The ISM manufacturing index in March fell to 57.2 exactly as expected from 57.7 in February. This figure printed 52 right before the election. New orders moderated by .6 pts to 64.5 but after jumping by 4.7 pts in February. Backlogs rose .5 pt after spiking by 7.5 pts last month. Employment was a particular bright spot as it rose 4.7 pts to the 58.9, the best since June 2011. Also great to see was the 4 pt rise in export orders to 59, the highest since November 2013 although just 11 of 18 industries saw an increase. Manufacturing inventories fell back below 50 at 49, down 1.5 pts. Customer inventories stayed below 50 for the 6th straight month at 47. Cost pressures intensified as prices paid rose another 2.5 pts to 70, a level last seen in May 2011. Similar to the trend we saw in February, 17 of 18 industries surveyed saw growth and all 18 saw growth in new orders. With respect to the inflation print, 16 of 18 industries saw the price increases, the same amount as seen in February. I love to watch the Journal of Commerce Index of 18 industrial materials and its less than 4 pts from the highest level since December 2014.
Bottom line, this is another sentiment indicator that is bullish on growth but again it just reflects the direction of change, not the degree. Markit also had its measure of US manufacturing out today and they had a more tempered take. They said “The post election resurgence of the manufacturing sector seen last year is showing signs of losing steam. Output growth slowed to a 6 month low in March, optimism about the outlook has waned and hiring has slowed accordingly.” Markit’s employment measure is in stark contrast to ISM which Markit said is “consistent with official manufacturing payroll numbers falling slightly.” Let’s assume the truth lies somewhere in between.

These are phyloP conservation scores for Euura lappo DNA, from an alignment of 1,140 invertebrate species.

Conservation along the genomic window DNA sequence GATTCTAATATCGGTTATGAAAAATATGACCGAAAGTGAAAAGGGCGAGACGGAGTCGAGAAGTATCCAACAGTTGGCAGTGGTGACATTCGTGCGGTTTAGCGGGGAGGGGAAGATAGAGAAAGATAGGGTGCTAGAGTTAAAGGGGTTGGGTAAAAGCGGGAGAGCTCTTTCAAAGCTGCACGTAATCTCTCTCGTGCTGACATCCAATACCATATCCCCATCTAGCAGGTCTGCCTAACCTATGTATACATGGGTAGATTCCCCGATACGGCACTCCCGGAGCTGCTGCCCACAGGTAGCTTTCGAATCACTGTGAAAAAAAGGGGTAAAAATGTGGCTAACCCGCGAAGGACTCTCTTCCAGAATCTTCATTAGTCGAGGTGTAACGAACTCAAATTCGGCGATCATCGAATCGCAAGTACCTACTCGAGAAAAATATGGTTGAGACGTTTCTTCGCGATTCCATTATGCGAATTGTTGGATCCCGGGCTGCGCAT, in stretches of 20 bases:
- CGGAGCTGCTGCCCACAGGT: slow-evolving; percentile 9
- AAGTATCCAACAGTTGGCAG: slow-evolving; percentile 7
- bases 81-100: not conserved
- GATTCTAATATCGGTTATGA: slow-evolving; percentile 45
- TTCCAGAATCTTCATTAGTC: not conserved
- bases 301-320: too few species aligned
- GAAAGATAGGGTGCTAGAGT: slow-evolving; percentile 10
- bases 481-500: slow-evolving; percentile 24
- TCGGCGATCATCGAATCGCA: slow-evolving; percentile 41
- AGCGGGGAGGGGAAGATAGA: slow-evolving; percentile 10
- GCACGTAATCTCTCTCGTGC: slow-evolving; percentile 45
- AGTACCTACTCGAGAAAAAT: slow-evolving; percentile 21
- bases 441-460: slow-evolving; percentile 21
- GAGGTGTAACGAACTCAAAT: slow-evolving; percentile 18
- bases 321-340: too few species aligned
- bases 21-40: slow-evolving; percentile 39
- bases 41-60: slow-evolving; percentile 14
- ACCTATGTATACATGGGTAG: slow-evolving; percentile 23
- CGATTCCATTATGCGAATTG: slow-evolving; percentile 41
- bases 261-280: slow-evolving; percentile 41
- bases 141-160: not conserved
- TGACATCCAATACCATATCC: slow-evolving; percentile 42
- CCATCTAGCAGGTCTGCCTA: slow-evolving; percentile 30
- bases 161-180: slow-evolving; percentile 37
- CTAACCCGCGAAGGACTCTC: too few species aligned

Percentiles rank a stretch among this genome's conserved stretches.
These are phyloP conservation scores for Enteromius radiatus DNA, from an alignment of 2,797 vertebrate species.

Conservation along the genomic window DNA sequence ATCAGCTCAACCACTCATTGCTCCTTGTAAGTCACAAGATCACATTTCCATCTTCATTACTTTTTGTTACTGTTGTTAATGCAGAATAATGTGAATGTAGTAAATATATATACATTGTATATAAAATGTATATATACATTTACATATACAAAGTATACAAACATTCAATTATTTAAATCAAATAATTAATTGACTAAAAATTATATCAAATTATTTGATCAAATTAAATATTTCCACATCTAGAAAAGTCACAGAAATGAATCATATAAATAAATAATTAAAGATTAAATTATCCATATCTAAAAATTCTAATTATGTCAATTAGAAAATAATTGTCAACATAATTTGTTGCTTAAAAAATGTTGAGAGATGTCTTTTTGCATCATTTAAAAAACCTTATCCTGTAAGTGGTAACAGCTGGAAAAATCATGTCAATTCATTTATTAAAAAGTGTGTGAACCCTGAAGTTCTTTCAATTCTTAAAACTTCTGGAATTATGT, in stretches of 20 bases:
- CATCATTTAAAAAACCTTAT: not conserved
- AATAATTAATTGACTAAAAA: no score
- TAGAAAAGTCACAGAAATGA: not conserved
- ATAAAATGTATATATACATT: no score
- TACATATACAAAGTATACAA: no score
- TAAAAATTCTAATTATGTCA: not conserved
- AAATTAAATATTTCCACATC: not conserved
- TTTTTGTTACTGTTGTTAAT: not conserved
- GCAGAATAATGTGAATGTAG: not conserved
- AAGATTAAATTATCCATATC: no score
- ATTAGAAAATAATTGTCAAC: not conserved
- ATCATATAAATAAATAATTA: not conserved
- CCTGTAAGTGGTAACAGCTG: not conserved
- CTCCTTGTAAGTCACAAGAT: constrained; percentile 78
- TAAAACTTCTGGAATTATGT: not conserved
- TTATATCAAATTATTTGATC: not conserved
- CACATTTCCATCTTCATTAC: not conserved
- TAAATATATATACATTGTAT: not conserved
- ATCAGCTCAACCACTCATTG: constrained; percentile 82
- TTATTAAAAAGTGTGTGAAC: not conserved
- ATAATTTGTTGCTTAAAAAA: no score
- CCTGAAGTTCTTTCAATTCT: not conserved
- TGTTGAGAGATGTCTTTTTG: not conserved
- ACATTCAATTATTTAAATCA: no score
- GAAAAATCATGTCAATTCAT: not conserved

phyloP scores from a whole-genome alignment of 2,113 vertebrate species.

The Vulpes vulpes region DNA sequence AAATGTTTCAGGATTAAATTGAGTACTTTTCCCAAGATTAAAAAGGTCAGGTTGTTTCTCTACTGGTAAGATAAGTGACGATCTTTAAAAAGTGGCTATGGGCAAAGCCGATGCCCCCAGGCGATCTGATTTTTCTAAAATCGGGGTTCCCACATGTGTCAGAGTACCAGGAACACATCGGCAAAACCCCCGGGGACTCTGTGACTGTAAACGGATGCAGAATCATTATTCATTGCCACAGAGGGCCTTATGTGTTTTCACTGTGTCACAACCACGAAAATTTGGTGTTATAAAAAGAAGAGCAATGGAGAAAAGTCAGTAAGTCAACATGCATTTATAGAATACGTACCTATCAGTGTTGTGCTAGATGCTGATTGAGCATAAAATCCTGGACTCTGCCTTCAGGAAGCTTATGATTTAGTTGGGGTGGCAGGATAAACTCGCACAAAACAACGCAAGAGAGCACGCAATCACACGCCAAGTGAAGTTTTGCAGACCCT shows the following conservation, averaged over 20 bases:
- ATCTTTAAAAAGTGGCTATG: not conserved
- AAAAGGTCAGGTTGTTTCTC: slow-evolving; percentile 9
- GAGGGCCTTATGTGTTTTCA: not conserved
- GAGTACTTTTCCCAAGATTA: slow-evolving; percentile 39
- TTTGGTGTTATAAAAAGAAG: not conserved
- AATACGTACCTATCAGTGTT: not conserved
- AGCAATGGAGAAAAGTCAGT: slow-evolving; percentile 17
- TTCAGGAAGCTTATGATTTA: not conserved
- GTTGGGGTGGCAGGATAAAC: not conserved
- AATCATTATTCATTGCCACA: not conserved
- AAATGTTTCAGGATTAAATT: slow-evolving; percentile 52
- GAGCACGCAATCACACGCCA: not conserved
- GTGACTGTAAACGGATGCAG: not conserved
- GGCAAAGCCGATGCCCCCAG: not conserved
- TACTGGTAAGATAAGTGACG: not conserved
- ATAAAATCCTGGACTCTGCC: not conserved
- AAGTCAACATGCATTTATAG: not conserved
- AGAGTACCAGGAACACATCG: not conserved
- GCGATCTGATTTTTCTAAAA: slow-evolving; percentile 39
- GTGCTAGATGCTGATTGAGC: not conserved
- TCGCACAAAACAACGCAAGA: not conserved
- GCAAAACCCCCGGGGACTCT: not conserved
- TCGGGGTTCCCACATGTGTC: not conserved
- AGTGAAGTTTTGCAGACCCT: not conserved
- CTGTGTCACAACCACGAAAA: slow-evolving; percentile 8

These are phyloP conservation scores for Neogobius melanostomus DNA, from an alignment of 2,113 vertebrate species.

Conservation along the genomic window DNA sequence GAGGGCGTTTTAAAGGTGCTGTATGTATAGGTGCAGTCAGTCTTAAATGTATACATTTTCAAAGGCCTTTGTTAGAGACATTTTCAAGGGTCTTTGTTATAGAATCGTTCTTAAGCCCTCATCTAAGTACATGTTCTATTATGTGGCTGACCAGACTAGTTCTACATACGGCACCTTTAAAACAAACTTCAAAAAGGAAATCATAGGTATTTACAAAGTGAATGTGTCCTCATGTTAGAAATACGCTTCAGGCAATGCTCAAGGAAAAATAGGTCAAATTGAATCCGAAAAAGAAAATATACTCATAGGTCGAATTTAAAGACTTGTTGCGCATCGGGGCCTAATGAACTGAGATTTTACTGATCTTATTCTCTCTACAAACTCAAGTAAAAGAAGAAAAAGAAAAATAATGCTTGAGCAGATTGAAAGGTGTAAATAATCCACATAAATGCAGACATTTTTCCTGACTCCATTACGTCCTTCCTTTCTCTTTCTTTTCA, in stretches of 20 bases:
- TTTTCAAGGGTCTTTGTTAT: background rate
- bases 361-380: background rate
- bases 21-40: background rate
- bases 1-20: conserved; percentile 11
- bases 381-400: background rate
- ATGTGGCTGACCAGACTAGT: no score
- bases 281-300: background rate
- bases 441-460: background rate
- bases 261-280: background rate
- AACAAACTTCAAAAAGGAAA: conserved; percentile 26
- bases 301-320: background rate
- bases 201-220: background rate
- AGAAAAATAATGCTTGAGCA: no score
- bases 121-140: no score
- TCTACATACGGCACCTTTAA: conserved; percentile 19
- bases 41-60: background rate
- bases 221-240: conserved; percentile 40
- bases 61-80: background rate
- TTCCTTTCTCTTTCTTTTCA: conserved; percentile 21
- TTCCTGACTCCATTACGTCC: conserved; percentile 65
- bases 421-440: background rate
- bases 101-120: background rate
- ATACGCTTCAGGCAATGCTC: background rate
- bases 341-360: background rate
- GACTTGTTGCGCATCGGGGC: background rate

At least for the manufacturing of autos and parts, March is shaping up to be a challenge in terms of retail sales. We’re looking at the slowest pace of sales since August with sales reported today so far and this fits with the repeated theme that we are past the best days in the auto sector in this cycle and it’s now hangover time. Easy money pulled forward a lot of car/truck sales and now there are less sales to pull forward. Add on falling used car prices and pressures will only grow for new ones. Banks also in response to rising delinquencies and falling residual values are likely in turn trimming financing offers.